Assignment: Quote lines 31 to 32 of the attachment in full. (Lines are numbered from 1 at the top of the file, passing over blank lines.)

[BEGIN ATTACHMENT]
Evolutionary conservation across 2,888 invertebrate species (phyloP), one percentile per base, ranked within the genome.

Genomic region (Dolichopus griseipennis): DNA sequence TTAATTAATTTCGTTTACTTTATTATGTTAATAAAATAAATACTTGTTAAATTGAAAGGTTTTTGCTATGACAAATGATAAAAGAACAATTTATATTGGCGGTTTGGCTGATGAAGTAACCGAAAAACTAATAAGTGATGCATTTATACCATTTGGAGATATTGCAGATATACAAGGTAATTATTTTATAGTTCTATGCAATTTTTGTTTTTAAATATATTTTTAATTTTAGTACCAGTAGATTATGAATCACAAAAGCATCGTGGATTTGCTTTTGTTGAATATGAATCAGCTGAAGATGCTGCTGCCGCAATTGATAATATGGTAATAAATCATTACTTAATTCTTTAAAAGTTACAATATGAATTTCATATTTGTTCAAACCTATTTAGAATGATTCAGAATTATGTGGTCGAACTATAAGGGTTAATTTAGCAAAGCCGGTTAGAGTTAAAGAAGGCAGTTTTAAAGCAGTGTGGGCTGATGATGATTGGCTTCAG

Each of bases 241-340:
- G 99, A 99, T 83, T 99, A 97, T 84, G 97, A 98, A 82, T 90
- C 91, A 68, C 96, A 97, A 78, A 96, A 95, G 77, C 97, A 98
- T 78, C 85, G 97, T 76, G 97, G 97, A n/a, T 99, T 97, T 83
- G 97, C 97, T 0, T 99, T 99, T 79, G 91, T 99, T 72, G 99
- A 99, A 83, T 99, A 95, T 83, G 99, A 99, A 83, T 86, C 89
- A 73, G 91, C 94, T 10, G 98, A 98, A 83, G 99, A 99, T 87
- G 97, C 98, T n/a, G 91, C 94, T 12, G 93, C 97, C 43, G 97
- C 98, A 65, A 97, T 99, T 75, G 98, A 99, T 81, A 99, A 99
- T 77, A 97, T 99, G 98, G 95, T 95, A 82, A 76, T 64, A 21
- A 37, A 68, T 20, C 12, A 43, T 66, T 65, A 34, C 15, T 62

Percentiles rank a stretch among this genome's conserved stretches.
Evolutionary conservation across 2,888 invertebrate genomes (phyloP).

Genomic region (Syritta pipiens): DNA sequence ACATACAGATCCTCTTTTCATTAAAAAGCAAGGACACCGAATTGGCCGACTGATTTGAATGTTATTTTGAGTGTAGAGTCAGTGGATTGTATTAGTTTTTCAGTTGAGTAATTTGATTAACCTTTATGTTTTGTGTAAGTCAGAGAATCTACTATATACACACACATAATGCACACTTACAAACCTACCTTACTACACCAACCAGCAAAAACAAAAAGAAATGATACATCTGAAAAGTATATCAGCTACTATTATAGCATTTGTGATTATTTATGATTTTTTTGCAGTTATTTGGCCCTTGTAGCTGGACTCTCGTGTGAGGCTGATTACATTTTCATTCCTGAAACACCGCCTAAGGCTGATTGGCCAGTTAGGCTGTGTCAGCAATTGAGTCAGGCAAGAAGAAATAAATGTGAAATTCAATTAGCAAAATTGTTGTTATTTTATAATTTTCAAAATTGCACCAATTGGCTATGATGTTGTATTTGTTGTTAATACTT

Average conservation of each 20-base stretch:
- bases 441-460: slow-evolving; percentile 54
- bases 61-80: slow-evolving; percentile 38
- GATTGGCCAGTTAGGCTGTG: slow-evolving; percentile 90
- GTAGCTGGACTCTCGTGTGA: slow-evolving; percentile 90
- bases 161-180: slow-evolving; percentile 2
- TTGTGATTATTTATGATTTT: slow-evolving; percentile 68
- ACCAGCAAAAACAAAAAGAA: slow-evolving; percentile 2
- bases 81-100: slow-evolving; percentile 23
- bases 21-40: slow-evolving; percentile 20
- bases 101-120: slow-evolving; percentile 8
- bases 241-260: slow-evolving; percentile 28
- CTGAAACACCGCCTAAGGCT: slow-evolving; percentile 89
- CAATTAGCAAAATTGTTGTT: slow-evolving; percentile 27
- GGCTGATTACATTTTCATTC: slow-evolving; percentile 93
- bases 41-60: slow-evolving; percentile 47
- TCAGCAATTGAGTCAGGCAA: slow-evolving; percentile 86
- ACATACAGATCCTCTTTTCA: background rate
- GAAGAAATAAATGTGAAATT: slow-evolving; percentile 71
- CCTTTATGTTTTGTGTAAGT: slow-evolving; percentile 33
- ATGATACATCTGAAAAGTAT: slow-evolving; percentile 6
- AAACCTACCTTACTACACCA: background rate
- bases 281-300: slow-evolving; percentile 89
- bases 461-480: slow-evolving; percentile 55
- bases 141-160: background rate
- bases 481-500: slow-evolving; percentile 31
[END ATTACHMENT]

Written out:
- GGCTGATTACATTTTCATTC: slow-evolving; percentile 93
- bases 41-60: slow-evolving; percentile 47